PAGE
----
Death sentences in Texas in 2015 hit a four decade low

22 Dec 2015 | Author: | No comments yet »

Death penalty lowest since 1991.

Executions in the United States have fallen from a peak 16 years ago to a quarter-century low, reflecting a broad change in public attitudes that has raised the hopes of death-penalty opponents, a report said Wednesday. The high cost of capital punishment and the option of life in prison without parole has led Texas to issue three death sentences in 2015, the lowest since the U.S.Use of the death penalty was reduced to just six states this year, and those states carried out the fewest number of executions in a single year since 1991, according to a report by the Death Penalty Information Center. BAnti-death penalty protesters rally outside of John Joseph Moakley United States Courthouse during the official sentencing of Boston Marathon Bomber Dzhokar Tsarnaev on June 24, 2015 ©Scott Eisen (Getty/AFP/File) Total executions have fallen by 20 percent since last year, from 35 to 28, the fewest since 1991.

As of Dec. 15, 28 death row inmates were executed in the U.S., said the non-profit DPIC, which says it tracks data about capital punishment but does not take a position on the issue. Nationwide in 2015, executions dropped to their lowest level in 24 years, and the number of new death sentences imposed fell sharply from already historic lows, the center found. Meanwhile 49 death sentences were imposed by 14 states and the federal government this year, down from 73 imposed in 2014, according to the report released Wednesday. One factor behind the downward trend is a shortage of the drugs widely used in lethal injections, which pharmaceutical firms, most of them European, have refused to supply for this purpose.

The costs of a death penalty prosecution, including appeals and investigations, can be at least double those of housing an inmate for life and are usually far higher, according to data cited by the Marshall Project, a nonprofit newsgroup that focuses on U.S. criminal justice. A Supreme Court decision in June let Oklahoma go forward with the execution despite the planned use of the chemical midazolam, a sedative that Glossip’s attorneys argued is ineffective at preventing a person from feeling pain, in its three-drug lethal injection cocktail. Gross case. “At the very least, the Court should call for full briefing on the basic question.” Oklahoma officials later halted Glossip’s execution just hours before he was set to be put to death after a mix-up in the three-drug cocktail was discovered. Correll’s execution — for brutally stabbing four people, including his 5-year-old daughter — was the 22nd to take place in the death chamber at Florida State Prison since Scott took office in 2011.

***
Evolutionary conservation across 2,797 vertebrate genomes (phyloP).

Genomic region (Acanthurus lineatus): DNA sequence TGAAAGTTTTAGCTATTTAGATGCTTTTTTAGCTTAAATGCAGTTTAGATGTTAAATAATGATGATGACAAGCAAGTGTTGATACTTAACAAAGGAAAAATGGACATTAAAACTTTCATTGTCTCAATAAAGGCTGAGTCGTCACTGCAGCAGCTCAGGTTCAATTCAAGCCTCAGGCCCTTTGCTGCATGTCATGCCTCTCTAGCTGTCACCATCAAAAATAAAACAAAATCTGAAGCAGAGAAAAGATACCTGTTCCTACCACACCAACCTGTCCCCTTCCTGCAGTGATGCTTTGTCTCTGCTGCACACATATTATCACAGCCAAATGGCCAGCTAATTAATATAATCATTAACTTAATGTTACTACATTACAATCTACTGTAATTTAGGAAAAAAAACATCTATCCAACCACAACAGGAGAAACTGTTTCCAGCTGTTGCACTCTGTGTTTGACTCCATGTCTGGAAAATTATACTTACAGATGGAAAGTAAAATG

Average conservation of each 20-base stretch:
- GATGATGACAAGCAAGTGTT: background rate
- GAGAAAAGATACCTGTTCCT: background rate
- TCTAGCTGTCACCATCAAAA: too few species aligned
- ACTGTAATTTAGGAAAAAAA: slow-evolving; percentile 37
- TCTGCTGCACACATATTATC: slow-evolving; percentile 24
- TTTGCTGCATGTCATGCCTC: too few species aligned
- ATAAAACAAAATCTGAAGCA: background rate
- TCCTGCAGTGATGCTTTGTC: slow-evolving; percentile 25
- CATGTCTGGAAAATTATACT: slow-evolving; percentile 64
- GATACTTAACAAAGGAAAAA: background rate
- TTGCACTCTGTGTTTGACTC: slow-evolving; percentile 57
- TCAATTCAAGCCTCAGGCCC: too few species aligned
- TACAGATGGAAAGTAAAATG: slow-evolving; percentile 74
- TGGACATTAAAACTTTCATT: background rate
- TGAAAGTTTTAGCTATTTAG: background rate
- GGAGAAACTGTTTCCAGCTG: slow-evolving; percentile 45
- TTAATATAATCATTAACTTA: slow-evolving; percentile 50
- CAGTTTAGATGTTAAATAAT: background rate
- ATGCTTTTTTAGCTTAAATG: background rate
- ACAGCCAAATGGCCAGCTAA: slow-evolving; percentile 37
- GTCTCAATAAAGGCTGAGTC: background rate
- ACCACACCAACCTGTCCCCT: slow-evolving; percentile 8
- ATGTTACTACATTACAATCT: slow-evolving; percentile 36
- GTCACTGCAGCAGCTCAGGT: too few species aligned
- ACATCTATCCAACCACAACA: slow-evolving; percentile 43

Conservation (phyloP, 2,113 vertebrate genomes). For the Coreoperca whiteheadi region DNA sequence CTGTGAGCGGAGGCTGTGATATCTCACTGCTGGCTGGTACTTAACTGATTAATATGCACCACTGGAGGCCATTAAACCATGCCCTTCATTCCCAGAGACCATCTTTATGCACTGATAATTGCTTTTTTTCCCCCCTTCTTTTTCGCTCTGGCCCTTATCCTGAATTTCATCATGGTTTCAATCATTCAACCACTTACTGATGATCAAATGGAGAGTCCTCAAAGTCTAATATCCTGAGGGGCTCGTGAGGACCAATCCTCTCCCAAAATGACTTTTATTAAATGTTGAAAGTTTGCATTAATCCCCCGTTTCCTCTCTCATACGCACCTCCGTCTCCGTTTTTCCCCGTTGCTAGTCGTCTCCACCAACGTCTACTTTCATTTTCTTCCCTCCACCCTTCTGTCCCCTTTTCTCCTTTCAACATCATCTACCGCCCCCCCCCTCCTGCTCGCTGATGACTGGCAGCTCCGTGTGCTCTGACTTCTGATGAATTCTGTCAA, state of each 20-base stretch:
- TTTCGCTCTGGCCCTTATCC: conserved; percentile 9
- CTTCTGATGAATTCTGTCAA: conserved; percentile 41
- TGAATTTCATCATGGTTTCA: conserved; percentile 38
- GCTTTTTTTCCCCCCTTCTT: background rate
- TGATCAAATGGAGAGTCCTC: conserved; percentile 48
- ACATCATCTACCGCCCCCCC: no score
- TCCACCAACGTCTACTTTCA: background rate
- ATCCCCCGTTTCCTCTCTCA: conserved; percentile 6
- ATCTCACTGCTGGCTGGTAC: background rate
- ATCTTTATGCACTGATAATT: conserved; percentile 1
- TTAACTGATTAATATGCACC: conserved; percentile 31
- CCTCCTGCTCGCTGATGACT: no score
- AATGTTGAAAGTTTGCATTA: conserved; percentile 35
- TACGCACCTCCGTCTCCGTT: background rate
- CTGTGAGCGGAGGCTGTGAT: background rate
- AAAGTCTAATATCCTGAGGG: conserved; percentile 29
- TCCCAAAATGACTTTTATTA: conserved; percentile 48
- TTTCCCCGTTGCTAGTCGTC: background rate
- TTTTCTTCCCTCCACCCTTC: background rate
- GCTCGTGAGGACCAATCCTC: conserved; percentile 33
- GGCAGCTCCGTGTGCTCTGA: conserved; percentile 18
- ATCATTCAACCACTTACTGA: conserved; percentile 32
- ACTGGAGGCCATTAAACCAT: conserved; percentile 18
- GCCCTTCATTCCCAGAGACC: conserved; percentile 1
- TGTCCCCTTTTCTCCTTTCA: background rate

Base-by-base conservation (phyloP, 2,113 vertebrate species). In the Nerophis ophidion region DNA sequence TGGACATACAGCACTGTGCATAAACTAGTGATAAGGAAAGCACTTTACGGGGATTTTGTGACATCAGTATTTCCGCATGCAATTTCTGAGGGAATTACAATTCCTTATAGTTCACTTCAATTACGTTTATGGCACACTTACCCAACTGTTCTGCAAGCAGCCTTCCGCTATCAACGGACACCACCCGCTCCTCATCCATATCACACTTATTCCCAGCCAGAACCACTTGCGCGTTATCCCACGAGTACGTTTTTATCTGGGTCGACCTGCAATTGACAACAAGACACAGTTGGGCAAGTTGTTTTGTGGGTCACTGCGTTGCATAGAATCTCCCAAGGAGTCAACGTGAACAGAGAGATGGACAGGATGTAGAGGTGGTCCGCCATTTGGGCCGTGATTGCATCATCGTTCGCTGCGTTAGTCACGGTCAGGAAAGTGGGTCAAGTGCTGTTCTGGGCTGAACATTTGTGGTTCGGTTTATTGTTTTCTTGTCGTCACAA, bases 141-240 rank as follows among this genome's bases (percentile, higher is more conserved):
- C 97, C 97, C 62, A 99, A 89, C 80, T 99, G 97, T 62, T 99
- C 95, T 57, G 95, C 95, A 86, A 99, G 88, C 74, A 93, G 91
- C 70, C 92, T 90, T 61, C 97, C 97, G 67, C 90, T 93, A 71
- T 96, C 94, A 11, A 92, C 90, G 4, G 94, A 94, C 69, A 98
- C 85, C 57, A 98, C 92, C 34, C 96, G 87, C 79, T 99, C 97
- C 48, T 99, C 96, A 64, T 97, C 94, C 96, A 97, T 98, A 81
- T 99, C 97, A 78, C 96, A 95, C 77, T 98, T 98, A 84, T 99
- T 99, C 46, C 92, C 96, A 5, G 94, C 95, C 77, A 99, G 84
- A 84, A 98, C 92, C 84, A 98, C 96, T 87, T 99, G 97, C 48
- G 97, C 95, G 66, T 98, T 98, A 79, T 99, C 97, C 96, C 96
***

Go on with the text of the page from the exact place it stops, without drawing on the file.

The first — Oscar Ray Bolin, Jr., convicted of three murders in the Tampa Bay area in 1986 — is slated for Jan. 7, but Bolin’s attorneys are seeking a stay from the Florida Supreme Court. Florida is the only state in which a jury can recommend a death sentence by a bare majority of seven of 12 jurors without also having to unanimously agree on aggravating circumstances to justify the ultimate punishment. As Florida becomes more obviously an outlier, its practices will face increased scrutiny.” Legislation has been filed for the 2016 session to require unanimous jury recommendations in Florida, but Republican lawmakers don’t appear eager to take up the bills.

If the court deems Florida’s practices unconstitutional, the decision has the potential to throw an unknown number of cases into upheaval — a figure death penalty experts, like Dunham, are still attempting to quantify.

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